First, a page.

By Gretchen McPherson
Ledger Staff 

Are Century gas workers qualified?

Jay currently coming to Century for work


June 6, 2019

Last May, CPA Robert Hudson asked the Century Council to allow monthly for five months for $5,000 to come from the big trash pick-up and $7,000 to come from the special revenue go into the struggling gas fund, which Mayor Henry Hawkins asked the council Monday night to extend to relieve financial burden until the winter months, although the council took no action on the request.

Councilwoman Ann Brooks said she would like to get gas reports from the town's gas superintendent, Walley Kellett, who the council had voted should be at every meeting. Hawkins said Kellett was in training at a conference in Clearwater, Fla.

“I understand that we had inspections and that someone from the town of Jay had to come over because we did not have anyone qualified in our gas department, that all of our qualifications for our gas employees had expired, and I've requested copies of the qualifications and have not received it. So are they currently qualified?” said Councilwoman Brooks.

“They will be by the end of the week,” said Hawkins.

“So they were not qualified?” said Brooks.

“No, the inspections that passed City Services would not talk to him, to do what they needed to do, to make sure their Oqs (Operational Qualification) were good, they never returned his phone calls, they never responded to his emails or anything. Now for the record, they did pass their state inspection with Pensacola Service Commission. Kim was the only one that was qualified,” said Hawkins.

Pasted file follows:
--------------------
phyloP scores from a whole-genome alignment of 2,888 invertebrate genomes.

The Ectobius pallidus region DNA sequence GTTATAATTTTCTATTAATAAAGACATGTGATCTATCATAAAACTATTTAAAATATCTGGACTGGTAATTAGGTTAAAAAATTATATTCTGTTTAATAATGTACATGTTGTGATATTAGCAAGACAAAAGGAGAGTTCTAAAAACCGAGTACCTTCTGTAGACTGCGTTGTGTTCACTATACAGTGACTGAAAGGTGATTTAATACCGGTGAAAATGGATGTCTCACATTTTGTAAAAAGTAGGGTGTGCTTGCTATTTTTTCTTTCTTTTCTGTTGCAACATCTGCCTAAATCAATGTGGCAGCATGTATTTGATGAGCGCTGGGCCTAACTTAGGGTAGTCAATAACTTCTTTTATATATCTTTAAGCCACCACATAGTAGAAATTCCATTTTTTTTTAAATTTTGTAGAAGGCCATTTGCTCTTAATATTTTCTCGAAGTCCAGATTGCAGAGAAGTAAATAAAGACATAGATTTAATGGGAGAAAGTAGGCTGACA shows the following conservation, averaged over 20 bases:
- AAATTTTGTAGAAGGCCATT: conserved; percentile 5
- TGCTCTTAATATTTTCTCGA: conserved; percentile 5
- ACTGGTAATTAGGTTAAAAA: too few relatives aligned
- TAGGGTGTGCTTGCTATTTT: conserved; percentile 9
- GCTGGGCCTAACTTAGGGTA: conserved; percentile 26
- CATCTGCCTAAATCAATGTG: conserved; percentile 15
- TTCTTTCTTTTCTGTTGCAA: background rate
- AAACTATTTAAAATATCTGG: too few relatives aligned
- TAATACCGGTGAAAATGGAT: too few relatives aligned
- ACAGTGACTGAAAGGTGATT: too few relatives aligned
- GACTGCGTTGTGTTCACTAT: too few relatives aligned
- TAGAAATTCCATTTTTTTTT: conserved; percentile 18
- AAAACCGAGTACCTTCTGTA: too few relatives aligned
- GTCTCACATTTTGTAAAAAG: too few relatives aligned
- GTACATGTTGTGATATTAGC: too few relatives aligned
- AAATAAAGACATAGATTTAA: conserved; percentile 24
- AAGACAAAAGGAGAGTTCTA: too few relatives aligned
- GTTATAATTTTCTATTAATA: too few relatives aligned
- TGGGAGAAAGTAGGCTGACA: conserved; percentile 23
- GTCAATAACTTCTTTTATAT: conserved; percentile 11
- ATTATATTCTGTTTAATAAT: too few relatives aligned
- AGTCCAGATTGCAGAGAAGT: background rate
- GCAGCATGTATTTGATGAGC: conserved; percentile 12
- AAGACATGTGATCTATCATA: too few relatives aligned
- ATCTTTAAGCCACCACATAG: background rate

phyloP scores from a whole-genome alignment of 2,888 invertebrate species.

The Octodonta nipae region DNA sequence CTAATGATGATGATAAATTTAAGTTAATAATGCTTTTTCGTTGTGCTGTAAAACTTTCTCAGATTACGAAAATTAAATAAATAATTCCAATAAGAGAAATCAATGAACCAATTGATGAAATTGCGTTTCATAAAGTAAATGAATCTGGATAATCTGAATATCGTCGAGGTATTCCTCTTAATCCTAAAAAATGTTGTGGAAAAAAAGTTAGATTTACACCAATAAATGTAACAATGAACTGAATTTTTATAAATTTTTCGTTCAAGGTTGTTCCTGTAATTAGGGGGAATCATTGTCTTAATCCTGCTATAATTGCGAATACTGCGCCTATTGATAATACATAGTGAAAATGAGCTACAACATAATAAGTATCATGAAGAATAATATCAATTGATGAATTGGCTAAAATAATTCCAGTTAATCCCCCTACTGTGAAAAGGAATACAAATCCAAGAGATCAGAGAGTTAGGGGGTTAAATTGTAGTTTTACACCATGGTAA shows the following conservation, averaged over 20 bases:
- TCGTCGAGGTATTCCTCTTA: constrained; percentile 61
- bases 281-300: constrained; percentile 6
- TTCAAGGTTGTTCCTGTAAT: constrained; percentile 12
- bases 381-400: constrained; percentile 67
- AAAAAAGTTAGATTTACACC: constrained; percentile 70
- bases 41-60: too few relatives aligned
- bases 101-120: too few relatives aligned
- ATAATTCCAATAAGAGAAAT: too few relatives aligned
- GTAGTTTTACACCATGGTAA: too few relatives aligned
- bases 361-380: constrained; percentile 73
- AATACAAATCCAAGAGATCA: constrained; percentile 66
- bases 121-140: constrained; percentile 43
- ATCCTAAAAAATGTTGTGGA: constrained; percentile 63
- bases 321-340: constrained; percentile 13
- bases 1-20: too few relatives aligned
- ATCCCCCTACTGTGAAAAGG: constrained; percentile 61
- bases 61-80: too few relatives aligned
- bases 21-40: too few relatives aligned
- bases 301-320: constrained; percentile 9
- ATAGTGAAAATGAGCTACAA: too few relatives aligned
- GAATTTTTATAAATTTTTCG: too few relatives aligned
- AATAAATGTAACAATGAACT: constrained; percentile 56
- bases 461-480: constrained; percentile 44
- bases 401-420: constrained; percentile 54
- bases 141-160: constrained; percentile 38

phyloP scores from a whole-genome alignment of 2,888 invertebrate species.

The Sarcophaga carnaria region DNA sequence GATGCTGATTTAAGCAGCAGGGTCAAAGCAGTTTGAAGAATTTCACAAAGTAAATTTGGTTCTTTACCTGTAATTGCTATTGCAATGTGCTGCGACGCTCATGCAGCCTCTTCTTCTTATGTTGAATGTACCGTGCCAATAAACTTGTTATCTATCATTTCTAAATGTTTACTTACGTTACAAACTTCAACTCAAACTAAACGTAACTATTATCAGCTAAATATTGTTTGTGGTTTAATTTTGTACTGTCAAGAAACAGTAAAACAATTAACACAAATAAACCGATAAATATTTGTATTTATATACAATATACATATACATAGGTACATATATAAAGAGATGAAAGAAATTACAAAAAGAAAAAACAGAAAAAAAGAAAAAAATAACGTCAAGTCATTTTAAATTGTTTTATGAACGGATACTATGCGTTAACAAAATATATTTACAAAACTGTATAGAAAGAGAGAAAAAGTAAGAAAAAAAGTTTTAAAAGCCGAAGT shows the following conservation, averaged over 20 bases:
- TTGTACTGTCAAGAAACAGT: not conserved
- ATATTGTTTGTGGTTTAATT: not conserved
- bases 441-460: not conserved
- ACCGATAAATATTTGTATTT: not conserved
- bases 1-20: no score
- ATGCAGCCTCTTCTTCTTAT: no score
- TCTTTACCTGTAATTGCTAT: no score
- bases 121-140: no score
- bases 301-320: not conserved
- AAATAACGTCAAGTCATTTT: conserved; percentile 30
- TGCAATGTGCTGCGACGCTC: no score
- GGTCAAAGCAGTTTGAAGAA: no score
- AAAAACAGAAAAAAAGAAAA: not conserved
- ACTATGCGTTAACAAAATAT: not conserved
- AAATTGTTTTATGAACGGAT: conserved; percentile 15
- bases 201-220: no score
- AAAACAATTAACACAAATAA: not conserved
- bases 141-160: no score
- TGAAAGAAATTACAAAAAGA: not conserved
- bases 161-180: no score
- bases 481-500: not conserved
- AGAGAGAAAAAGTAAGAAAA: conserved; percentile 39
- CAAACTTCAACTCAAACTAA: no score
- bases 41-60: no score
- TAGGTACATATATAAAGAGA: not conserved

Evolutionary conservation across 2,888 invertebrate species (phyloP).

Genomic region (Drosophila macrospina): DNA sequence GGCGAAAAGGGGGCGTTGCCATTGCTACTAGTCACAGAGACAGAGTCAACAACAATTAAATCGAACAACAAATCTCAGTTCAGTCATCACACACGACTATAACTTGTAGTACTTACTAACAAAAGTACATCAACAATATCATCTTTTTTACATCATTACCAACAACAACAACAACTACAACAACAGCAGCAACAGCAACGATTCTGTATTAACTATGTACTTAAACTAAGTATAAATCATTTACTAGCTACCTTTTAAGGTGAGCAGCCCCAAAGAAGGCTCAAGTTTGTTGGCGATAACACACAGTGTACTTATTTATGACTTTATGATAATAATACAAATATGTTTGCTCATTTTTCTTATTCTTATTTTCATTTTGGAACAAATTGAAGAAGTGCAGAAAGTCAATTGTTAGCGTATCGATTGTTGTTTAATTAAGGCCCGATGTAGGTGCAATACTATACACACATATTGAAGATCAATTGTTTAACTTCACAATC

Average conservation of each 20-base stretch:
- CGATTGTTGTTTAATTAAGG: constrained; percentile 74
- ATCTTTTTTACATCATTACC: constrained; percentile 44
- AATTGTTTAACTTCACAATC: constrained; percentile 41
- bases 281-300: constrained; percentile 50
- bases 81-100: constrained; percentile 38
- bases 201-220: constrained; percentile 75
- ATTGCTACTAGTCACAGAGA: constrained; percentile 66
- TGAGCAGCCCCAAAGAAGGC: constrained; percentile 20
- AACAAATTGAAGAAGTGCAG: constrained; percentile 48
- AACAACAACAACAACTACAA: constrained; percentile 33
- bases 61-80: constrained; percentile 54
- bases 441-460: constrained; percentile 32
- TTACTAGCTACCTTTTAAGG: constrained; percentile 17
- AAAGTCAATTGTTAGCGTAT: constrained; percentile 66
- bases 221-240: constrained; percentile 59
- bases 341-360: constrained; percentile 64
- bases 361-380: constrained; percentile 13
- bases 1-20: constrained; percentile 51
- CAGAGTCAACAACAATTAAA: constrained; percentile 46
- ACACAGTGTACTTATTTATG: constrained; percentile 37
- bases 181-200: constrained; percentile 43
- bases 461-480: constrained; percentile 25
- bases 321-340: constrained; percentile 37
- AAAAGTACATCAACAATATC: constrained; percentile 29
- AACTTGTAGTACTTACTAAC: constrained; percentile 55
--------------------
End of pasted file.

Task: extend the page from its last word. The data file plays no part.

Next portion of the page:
Brooks asked Godwin for a copy of her qualifications and later for copies of all qualifications of town employees.

“You terminated City Services contract, or tried to, so I assume that's why they were not contacting Walley,” said Brooks. “But if my CPA license was going to expire and I couldn't get it taken care of from one place, I would go wherever I had to to get my license renewed.”

“And that's what Walley has done,” said Hawkins. “He and Joe (Brown) will be the qualifiers, so they can qualify each other, as well as qualify BJ.”

Hawkins did not know exactly when Kellett's qualification expired when asked, but he said he thought all of them expired within the last week.

“I think it expired Nov.s 30 of 2018,” said Brooks. “Do you know anything different from that?”

Hawkins said he did not.

“So we've been all year working with a gas department that has no qualifications,” said Brooks.

“I'm not sure of that date,” said Hawkins. “I was told that they just currently expired.”

Brooks said she had requested that information and had not gotten it and asked for Kellett's qualifications.

Councilman Ben Boutwell suggested every employee's qualifications should be in their file with the town. Brooks reminded the mayor the council voted for Kellett to be at every council meeting. Hawkins told her he was in training and had been working 10 to 12 hours a day to get ready for inspection. Brooks noted that the town is liable if it has no employees who are qualified, emphasizing that gas can be dangerous.

“What if someone got hurt and we had a gas problem?” asked Brooks. “We're relying on them. Furthermore, you're not supposed to install meters if you're not qualified either. And that's been happening.”

In other business, the council:

-discussed rental agreements, fees, deposits and requirements for buildings and the Splash Pad owned by the town, although the item was tabled until further research can be done

-heard a letter from Town Planner Debbie Nickles' with her recommendation that the council budget funds for fiscal year 2019/2020 to complete the 5-year stewardship reporting period for Fischer Landing to the Florida Department of Environmental Protection


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